Liked by 1 person

  3. That was such a fantastic discussion post to read!! I also feel like my rating hasn’t dropped in recent years, as I kind of got better at picking out the books I liked and avoiding those that I know I won’t like/that I’m not interested in!! 😄

    Liked by 1 person

    1. I’m glad you liked reading this!
      Yes, I think that as one goes on the “I’m more critical because I’ve read a lot of [genre] books” side and the “I have read a lot of [genre] books, so I usually know which ones won’t or will work for me” side more or less end up evening each other out and the average rating doesn’t change that much.

      Liked by 1 person

  4. Great post! I agree with so much.

    I do see my own ratings start to drop a little after a year of reviewing. They have probably slid about a half point in the last 6 months or so. I don’t see myself as starting to hate on books, but to really start to look at all aspects of the elements that makes a good book. Still very positive in my reviews, but just more critical like you say.
    Thanks for this. Great stuff!

    Liked by 1 person

    1. Being a little more critical while still maintaining a positive outlook has led me to enjoy books a lot more even if my ratings aren’t all five stars like they were at the beginning (and it has also made my reviews better, in my opinion).
      Anyway, I’m glad you liked reading this, and thank you!

      Liked by 1 person

  5. This is such a wonderful post! ^_^ It was great to read about the evolution of your reading tastes/ratings–similar to you, because there’s so many new books out there, I try to stick with books I know I’ll like and align with my reading tastes! And I agree that the more you read/review the more your ratings can change–its something I notice a lot more now! Great discussion!

    Liked by 1 person

  6. Great discussion! I personally think that the more we read for review purposes, the less likely we are to always be impressed. You read a lot and you end up coming across similar stories and if you’ve grown tired of said stories, it inevitable affects your enjoyment. That being said, I think we end up learning a lot about ourselves and our own tastes, so being more discernible when deciding what book to pick up helps are ratings average. City of Bones was one of my first YA novels and I loved it, but I’m pretty sure if I picked it up today, I probably wouldn’t even finish. Sometimes you change and it doesn’t even have to mean a book is bad, it’s just not for you anymore. Enjoyed reading this post a lot!

    Liked by 1 person

    1. Thank you!
      I agree with everything you said – sometimes I read a book and think “I would have loved this had I read it three years ago, which was before I read other 10 books with basically the same plot”, and while that doesn’t necessarily mean the book is bad, it sometimes does mean that I didn’t enjoy it at all – but someone who starts reading that kind of stories from that book could? It’s something I try to keep in mind, and I try to look at the execution instead of only which tropes/plotlines are in the book.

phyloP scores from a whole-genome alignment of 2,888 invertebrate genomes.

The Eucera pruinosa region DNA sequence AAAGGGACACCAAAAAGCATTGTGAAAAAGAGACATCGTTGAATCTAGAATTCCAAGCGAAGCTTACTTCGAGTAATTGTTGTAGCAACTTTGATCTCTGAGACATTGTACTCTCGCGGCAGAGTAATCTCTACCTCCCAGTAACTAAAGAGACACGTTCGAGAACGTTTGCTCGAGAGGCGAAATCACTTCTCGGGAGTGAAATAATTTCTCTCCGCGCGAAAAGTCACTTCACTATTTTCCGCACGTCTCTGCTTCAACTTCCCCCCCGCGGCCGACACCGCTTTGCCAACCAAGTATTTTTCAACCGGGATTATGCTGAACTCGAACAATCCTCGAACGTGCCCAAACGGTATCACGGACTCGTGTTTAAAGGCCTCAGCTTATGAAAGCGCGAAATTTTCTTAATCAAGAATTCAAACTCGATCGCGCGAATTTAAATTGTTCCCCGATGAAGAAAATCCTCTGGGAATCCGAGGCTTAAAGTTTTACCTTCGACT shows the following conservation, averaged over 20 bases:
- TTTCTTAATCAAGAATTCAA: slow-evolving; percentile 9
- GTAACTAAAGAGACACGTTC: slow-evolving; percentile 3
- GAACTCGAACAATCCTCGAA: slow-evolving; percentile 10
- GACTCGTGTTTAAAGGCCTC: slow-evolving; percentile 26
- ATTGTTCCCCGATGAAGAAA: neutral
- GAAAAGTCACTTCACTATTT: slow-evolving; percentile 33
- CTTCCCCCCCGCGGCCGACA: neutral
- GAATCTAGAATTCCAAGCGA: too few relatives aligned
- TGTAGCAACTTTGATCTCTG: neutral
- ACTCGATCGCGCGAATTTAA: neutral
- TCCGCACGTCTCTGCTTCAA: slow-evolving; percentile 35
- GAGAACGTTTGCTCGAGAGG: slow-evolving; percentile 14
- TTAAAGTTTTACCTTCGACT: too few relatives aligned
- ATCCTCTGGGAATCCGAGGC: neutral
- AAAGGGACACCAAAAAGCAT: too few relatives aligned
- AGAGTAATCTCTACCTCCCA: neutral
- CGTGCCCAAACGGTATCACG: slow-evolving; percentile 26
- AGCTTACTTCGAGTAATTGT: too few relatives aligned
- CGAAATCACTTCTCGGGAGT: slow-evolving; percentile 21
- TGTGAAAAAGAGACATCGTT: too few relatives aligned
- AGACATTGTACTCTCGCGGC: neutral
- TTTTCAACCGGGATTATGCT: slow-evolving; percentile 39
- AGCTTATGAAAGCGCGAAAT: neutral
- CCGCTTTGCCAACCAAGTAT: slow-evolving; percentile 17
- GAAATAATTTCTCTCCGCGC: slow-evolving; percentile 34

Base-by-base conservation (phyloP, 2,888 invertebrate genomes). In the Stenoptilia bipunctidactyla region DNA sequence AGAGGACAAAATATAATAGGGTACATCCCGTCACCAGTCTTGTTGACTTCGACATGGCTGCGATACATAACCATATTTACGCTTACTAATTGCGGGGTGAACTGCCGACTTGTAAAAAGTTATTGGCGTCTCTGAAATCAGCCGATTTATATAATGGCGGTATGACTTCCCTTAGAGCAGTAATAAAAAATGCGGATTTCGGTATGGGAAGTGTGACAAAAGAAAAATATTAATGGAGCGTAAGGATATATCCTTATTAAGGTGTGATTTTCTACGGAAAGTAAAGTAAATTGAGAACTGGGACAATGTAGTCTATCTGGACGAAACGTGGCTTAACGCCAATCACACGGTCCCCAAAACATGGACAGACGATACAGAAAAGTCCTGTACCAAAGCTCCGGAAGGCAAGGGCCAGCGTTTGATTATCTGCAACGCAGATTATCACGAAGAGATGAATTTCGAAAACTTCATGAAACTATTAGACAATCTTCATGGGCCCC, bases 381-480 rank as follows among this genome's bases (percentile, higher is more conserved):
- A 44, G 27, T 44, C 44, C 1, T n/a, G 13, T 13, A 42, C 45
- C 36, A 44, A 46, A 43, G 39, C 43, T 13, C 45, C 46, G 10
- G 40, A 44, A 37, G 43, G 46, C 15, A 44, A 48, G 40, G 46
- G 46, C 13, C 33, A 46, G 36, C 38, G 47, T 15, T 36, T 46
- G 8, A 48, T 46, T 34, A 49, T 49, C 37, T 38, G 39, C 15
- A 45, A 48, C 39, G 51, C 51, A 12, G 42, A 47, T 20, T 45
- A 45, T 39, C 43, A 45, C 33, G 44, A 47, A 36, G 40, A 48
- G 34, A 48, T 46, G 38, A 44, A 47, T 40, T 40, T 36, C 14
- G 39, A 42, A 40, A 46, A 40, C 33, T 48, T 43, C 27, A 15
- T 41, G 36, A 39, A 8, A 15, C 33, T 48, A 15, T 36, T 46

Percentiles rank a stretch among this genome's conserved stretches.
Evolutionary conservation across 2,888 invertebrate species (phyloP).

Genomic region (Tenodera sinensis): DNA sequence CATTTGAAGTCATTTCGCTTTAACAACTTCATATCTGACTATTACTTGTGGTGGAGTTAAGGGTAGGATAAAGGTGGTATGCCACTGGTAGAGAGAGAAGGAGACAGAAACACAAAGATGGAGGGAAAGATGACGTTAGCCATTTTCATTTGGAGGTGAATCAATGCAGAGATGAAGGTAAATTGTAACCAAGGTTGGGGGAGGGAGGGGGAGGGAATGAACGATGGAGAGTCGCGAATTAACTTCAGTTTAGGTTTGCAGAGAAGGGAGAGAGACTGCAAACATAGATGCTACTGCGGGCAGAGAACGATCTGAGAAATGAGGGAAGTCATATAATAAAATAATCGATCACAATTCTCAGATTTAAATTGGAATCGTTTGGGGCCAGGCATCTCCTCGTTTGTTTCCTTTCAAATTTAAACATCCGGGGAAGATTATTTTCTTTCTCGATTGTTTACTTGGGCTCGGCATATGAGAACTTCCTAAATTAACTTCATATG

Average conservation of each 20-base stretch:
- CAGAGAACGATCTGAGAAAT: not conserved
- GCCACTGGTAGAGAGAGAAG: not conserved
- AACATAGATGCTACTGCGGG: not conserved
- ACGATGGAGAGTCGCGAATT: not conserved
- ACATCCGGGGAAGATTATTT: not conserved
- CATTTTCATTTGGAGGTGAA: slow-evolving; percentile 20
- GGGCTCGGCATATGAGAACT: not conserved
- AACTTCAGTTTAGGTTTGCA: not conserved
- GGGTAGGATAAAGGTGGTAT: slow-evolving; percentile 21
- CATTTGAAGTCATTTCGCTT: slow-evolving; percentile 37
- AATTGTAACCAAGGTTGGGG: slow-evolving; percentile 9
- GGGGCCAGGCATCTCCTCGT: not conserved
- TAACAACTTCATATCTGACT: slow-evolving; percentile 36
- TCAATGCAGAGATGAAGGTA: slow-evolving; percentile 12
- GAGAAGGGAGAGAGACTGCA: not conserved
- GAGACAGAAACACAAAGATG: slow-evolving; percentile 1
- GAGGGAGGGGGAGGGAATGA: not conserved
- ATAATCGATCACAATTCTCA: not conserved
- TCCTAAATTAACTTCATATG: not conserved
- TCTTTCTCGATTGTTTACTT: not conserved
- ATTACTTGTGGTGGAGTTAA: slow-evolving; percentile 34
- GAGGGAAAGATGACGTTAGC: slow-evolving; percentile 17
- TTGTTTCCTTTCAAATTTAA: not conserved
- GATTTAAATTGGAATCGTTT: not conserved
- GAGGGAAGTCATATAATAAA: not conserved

And I’m glad you liked reading this!


  7. I don’t know if I review critically but I know I’m not as generous with my 5 stars ratings anymore. I feel as if I’m getting difficult to impress or the books that I’m reading aren’t doing it for me anymore. I think another thing that contributes is that I’ve “outgrown” certain books but I’m still reading them because I keep thinking of back when I enjoyed that type of writing.

    Liked by 1 person

    1. I feel like I’ve “outgrown” some subgenres – to be specific, some subsets of YA – too, even though I loved them a few years ago. Sometimes I try again, but I usually end up disappointed and so I’m trying to do that less and less.

      Liked by 1 person

  8. This is such an interesting topic and you have so many good points. I definitley agree with your definition of critical reading, it’s not synonymous with hating books for not being exactly what you want them to be and on the flip side of that: being critical of something isn’t synonymous with hating it. I can’t count the amount of times people have assumed I’m not enjoying a book (or movie or show or album), simply because I’ve said something critical about it.
    Rating everything 5 stars for existing is so relatable, that was me in 2013. Whenever someone on Goodreads likes my review of a book I rated 5 stars back then now, I have to fight the urge to write them a message and explain that I’m NOT LIKE THIS ANYMORE. But at the same time I don’t want to change those ratings, 2013 was the year I fell back in love with reading and got to know my taste again. I like that my Goodreads reflects that.
    2018 was actually the year with the lowest average rating for me and that’s the year I started blogging (well, the first full year), so I definitley think that’s had an impact. Writing about books and explaining what worked/didn’t work has made me a more critical reader. But my ratings for 2019 are much higher! So I think I’m getting better at knowing what I’ll like and passing on what I won’t as well. Here’s to only reading books we like! I think that’s a great goal.
    (Sorry this is the longest comment ever, you gave me a lot of thoughts)

    Liked by 1 person

    1. (I don’t mind, really! I am the one who just wrote an enormous post including a yearly breakdown of my reading habits.)